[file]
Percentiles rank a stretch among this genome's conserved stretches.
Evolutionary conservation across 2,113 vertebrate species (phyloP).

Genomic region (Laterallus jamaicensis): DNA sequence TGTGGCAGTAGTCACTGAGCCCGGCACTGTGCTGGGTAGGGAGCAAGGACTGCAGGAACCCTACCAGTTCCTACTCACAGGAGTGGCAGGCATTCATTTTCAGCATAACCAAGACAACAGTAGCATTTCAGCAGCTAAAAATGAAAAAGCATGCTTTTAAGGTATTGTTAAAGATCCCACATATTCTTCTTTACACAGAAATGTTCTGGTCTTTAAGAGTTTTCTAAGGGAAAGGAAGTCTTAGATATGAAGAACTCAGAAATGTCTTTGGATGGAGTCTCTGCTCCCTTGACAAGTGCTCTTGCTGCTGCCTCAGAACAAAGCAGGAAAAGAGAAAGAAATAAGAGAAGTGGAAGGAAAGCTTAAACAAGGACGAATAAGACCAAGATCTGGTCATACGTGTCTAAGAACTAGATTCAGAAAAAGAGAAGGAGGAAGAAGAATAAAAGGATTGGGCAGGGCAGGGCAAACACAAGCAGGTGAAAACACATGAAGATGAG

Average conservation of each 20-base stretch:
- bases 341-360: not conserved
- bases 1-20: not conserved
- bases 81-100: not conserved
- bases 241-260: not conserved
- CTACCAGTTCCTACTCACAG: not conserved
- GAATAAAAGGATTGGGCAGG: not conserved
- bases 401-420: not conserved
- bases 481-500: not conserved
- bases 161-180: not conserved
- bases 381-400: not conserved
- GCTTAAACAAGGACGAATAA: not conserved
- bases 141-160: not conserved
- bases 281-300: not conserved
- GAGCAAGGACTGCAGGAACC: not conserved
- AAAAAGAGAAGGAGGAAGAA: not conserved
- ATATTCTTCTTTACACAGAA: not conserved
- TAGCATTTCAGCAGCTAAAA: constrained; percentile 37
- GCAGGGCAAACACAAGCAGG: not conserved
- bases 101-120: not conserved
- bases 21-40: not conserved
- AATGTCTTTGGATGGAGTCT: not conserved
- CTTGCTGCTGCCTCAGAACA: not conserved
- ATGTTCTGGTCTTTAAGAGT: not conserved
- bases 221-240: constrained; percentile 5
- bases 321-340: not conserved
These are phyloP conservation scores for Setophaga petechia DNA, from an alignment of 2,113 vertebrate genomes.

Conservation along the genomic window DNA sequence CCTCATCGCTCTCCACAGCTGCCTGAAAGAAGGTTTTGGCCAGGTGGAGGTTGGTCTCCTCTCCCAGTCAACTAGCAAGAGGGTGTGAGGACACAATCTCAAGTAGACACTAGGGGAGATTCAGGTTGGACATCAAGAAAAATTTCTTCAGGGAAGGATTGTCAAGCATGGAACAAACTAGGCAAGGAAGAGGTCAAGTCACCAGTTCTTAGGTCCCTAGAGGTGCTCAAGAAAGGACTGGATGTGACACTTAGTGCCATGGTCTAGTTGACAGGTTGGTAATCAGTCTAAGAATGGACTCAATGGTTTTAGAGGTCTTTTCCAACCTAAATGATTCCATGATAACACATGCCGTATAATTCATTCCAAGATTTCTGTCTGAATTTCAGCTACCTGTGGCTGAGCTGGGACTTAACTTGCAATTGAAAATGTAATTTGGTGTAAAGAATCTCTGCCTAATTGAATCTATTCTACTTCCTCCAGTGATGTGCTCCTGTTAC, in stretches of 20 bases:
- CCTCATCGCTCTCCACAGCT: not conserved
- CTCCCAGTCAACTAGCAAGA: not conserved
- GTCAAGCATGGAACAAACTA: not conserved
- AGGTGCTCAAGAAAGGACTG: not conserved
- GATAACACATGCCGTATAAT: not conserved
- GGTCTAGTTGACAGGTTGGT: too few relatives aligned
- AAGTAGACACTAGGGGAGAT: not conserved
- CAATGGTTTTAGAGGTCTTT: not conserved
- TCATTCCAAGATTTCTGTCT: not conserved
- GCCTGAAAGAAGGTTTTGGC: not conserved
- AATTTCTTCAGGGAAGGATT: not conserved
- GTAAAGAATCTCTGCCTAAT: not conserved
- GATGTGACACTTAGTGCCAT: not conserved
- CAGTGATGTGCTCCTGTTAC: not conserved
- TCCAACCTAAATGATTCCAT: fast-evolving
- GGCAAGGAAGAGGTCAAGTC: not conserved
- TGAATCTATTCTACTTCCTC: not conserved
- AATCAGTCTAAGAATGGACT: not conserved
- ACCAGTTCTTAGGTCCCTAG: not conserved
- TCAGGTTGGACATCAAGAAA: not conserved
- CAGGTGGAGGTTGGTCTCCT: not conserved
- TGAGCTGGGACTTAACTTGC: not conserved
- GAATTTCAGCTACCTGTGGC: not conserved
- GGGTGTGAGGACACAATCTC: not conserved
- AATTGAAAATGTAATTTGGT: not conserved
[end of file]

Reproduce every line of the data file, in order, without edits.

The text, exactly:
Percentiles rank a stretch among this genome's conserved stretches.
Evolutionary conservation across 2,113 vertebrate species (phyloP).

Genomic region (Laterallus jamaicensis): DNA sequence TGTGGCAGTAGTCACTGAGCCCGGCACTGTGCTGGGTAGGGAGCAAGGACTGCAGGAACCCTACCAGTTCCTACTCACAGGAGTGGCAGGCATTCATTTTCAGCATAACCAAGACAACAGTAGCATTTCAGCAGCTAAAAATGAAAAAGCATGCTTTTAAGGTATTGTTAAAGATCCCACATATTCTTCTTTACACAGAAATGTTCTGGTCTTTAAGAGTTTTCTAAGGGAAAGGAAGTCTTAGATATGAAGAACTCAGAAATGTCTTTGGATGGAGTCTCTGCTCCCTTGACAAGTGCTCTTGCTGCTGCCTCAGAACAAAGCAGGAAAAGAGAAAGAAATAAGAGAAGTGGAAGGAAAGCTTAAACAAGGACGAATAAGACCAAGATCTGGTCATACGTGTCTAAGAACTAGATTCAGAAAAAGAGAAGGAGGAAGAAGAATAAAAGGATTGGGCAGGGCAGGGCAAACACAAGCAGGTGAAAACACATGAAGATGAG

Average conservation of each 20-base stretch:
- bases 341-360: not conserved
- bases 1-20: not conserved
- bases 81-100: not conserved
- bases 241-260: not conserved
- CTACCAGTTCCTACTCACAG: not conserved
- GAATAAAAGGATTGGGCAGG: not conserved
- bases 401-420: not conserved
- bases 481-500: not conserved
- bases 161-180: not conserved
- bases 381-400: not conserved
- GCTTAAACAAGGACGAATAA: not conserved
- bases 141-160: not conserved
- bases 281-300: not conserved
- GAGCAAGGACTGCAGGAACC: not conserved
- AAAAAGAGAAGGAGGAAGAA: not conserved
- ATATTCTTCTTTACACAGAA: not conserved
- TAGCATTTCAGCAGCTAAAA: constrained; percentile 37
- GCAGGGCAAACACAAGCAGG: not conserved
- bases 101-120: not conserved
- bases 21-40: not conserved
- AATGTCTTTGGATGGAGTCT: not conserved
- CTTGCTGCTGCCTCAGAACA: not conserved
- ATGTTCTGGTCTTTAAGAGT: not conserved
- bases 221-240: constrained; percentile 5
- bases 321-340: not conserved
These are phyloP conservation scores for Setophaga petechia DNA, from an alignment of 2,113 vertebrate genomes.

Conservation along the genomic window DNA sequence CCTCATCGCTCTCCACAGCTGCCTGAAAGAAGGTTTTGGCCAGGTGGAGGTTGGTCTCCTCTCCCAGTCAACTAGCAAGAGGGTGTGAGGACACAATCTCAAGTAGACACTAGGGGAGATTCAGGTTGGACATCAAGAAAAATTTCTTCAGGGAAGGATTGTCAAGCATGGAACAAACTAGGCAAGGAAGAGGTCAAGTCACCAGTTCTTAGGTCCCTAGAGGTGCTCAAGAAAGGACTGGATGTGACACTTAGTGCCATGGTCTAGTTGACAGGTTGGTAATCAGTCTAAGAATGGACTCAATGGTTTTAGAGGTCTTTTCCAACCTAAATGATTCCATGATAACACATGCCGTATAATTCATTCCAAGATTTCTGTCTGAATTTCAGCTACCTGTGGCTGAGCTGGGACTTAACTTGCAATTGAAAATGTAATTTGGTGTAAAGAATCTCTGCCTAATTGAATCTATTCTACTTCCTCCAGTGATGTGCTCCTGTTAC, in stretches of 20 bases:
- CCTCATCGCTCTCCACAGCT: not conserved
- CTCCCAGTCAACTAGCAAGA: not conserved
- GTCAAGCATGGAACAAACTA: not conserved
- AGGTGCTCAAGAAAGGACTG: not conserved
- GATAACACATGCCGTATAAT: not conserved
- GGTCTAGTTGACAGGTTGGT: too few relatives aligned
- AAGTAGACACTAGGGGAGAT: not conserved
- CAATGGTTTTAGAGGTCTTT: not conserved
- TCATTCCAAGATTTCTGTCT: not conserved
- GCCTGAAAGAAGGTTTTGGC: not conserved
- AATTTCTTCAGGGAAGGATT: not conserved
- GTAAAGAATCTCTGCCTAAT: not conserved
- GATGTGACACTTAGTGCCAT: not conserved
- CAGTGATGTGCTCCTGTTAC: not conserved
- TCCAACCTAAATGATTCCAT: fast-evolving
- GGCAAGGAAGAGGTCAAGTC: not conserved
- TGAATCTATTCTACTTCCTC: not conserved
- AATCAGTCTAAGAATGGACT: not conserved
- ACCAGTTCTTAGGTCCCTAG: not conserved
- TCAGGTTGGACATCAAGAAA: not conserved
- CAGGTGGAGGTTGGTCTCCT: not conserved
- TGAGCTGGGACTTAACTTGC: not conserved
- GAATTTCAGCTACCTGTGGC: not conserved
- GGGTGTGAGGACACAATCTC: not conserved
- AATTGAAAATGTAATTTGGT: not conserved